I was very lucky to cover India Day 2016, which was organized by the IACC (Indian American Chamber of Commerce). The event took place at the Amway Center in Downtown Orlando. From the beginning, it was a very ambitious project which needed significant support for all that was planned. However, as I’ve come to learn, the Indian Americans in Orlando are really exemplars of what it means to be a strong community. It was really great to see that solidarity at India Day and it was easy to see why this event was so successful.
Kicking off the celebration was a series of stage performances, while there were also vending stands available along the streets (which were closed off for the event). Examples of what you could find at the stands was a place you could get Mehndi done, also commonly called Henna (a temporary art decoration for one’s arm), while others sold Indian food and clothes. The stage, however, was the center of attention with the many dance performances and announcements.
Photos: C.K. Lau and Kishan Solomon (To view the photo album, visit www.facebook.com/asiatrend)
I’d like to say, I can’t really understate the prominence of music and dance in Indian culture. It is considered joyous and celebratory but also sacred and communicative as well. Indian culture is actually quite diverse depending on region and heritage, but the romance of music and dance is a large unifier of Indian culture. It isn’t relegated to a artistic corner either, as it’s extremely common for Indian women to learn dance at a certain point (particularly when growing up) and men are much more open to it than in many other cultures.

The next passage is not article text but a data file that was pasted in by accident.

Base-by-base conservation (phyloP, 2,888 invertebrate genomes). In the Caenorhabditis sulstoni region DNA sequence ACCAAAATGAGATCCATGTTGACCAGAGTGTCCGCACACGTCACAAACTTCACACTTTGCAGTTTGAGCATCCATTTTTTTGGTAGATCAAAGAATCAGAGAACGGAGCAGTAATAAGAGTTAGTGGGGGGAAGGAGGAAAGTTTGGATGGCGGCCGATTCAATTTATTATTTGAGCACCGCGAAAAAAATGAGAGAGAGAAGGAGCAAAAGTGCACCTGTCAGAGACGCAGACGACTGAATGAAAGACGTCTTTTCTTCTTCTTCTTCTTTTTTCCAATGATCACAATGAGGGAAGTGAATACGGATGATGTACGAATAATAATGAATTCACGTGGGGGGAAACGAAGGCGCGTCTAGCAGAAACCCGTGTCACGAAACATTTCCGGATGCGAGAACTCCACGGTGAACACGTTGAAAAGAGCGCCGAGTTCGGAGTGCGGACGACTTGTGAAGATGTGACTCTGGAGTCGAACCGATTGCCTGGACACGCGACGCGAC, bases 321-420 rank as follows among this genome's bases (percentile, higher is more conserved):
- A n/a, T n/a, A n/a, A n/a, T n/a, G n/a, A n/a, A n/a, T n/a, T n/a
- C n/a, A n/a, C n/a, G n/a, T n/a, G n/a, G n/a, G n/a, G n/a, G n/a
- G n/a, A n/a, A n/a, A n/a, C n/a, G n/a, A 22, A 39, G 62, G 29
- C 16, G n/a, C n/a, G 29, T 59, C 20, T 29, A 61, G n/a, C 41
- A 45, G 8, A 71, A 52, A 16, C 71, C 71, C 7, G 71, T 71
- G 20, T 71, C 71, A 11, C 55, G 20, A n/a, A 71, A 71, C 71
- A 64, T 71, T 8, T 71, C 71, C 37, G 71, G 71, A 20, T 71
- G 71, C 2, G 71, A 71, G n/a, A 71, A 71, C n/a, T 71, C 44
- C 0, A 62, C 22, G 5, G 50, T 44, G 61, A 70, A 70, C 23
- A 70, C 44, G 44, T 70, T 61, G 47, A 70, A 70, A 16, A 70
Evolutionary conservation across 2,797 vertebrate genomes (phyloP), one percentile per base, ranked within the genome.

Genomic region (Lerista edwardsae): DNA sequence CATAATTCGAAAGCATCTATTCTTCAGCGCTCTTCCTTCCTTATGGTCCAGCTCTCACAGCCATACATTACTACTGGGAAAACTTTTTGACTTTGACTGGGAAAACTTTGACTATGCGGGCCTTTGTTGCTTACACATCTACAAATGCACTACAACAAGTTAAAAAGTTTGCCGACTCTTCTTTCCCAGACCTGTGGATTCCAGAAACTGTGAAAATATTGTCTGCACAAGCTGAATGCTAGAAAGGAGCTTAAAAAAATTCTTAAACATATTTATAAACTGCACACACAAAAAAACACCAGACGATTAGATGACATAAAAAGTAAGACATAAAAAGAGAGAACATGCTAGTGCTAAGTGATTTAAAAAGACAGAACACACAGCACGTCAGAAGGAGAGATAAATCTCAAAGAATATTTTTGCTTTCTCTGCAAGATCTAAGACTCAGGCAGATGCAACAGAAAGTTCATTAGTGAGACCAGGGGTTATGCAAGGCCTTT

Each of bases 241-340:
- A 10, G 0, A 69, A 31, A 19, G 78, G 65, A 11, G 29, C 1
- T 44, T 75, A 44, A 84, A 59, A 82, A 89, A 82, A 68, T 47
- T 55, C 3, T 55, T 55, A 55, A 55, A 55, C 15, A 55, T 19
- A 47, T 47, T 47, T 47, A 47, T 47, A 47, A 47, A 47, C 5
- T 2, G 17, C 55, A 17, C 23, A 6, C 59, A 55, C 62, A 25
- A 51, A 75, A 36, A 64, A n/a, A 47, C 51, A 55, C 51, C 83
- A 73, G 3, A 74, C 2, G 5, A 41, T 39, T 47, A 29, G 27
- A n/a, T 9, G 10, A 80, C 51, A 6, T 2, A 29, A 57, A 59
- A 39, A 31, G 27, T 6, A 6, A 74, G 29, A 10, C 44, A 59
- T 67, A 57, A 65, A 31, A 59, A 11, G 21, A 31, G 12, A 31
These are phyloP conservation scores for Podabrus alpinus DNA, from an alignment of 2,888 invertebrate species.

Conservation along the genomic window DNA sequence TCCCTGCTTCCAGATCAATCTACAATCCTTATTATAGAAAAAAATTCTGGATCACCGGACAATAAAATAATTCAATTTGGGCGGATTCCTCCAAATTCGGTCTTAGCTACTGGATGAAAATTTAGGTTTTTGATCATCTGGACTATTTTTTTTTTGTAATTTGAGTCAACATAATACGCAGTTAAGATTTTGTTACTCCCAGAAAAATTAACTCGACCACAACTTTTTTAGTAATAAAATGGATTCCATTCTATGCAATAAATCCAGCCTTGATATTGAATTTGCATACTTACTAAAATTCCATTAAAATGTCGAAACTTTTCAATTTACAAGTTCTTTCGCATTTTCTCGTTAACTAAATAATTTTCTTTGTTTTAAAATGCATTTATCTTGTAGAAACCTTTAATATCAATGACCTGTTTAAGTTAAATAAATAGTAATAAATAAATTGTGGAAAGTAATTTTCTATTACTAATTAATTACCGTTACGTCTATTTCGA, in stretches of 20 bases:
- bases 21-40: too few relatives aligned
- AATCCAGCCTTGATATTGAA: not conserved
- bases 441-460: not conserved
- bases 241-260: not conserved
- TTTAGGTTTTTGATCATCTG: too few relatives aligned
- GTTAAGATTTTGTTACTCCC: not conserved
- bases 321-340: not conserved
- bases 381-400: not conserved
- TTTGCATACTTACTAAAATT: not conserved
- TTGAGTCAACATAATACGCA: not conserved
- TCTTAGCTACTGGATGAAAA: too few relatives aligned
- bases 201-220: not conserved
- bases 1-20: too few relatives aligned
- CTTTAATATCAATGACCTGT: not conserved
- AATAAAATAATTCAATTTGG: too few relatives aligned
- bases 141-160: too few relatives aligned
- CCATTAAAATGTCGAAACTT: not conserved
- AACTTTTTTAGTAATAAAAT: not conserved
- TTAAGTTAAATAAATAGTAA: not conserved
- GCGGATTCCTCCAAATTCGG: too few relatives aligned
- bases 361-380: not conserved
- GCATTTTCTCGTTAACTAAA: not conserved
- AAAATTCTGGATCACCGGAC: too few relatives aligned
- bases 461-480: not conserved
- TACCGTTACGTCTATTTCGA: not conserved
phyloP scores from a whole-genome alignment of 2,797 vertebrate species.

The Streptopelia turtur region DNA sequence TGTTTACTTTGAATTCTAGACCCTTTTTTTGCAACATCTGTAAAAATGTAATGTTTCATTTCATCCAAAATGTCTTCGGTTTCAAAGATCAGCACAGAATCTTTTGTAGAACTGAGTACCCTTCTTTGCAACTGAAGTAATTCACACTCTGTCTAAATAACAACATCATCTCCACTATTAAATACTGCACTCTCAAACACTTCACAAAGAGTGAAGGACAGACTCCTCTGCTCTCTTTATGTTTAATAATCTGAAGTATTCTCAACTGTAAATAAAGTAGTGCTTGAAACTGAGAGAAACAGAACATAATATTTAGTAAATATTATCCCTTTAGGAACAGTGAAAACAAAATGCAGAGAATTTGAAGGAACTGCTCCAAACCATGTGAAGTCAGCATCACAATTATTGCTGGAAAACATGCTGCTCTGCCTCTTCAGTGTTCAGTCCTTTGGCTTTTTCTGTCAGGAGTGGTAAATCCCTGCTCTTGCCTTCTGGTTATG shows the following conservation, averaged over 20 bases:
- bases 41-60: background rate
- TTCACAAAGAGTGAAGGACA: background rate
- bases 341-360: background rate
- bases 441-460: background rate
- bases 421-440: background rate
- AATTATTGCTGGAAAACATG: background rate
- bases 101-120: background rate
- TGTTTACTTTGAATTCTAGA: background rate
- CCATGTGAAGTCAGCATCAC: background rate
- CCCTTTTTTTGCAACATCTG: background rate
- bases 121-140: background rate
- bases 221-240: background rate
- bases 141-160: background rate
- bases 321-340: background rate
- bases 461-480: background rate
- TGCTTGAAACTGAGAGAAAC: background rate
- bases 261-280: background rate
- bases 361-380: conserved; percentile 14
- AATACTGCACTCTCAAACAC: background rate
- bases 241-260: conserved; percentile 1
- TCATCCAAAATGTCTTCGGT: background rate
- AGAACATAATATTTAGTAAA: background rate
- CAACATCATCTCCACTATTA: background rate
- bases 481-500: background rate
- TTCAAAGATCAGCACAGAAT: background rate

I think its prominence is notable and it was could certainly be seen during India Day. We were able to see a wide variety of dances on the stage, each from different traditions. During the basketball game of Orlando Magic vs the Boston Celtics (which was incorporated into the event), Orlando Magic openly endorsed the celebration and there were Indian dances done during the breaks and half-time as well.
The coined phrase for the festival was “Jai Ho Magic”, where ‘Jai Ho’ literally means “let victory be yours”, showing the support for our local team. It’s a good and interesting dynamic which helps Orlando as a whole embrace the Indian Americans culture as part of its own while the Indian American community also helps support Orlando. We need more of that and it’s all thanks to the efforts of the IACC and Orlando Magic.
I was really happy to witness that and all the rest the festival had to offer. Also, as I mentioned before, the strength of the Indian community really shined in how they came together to support this event. It was a great time and I look forward to their future events.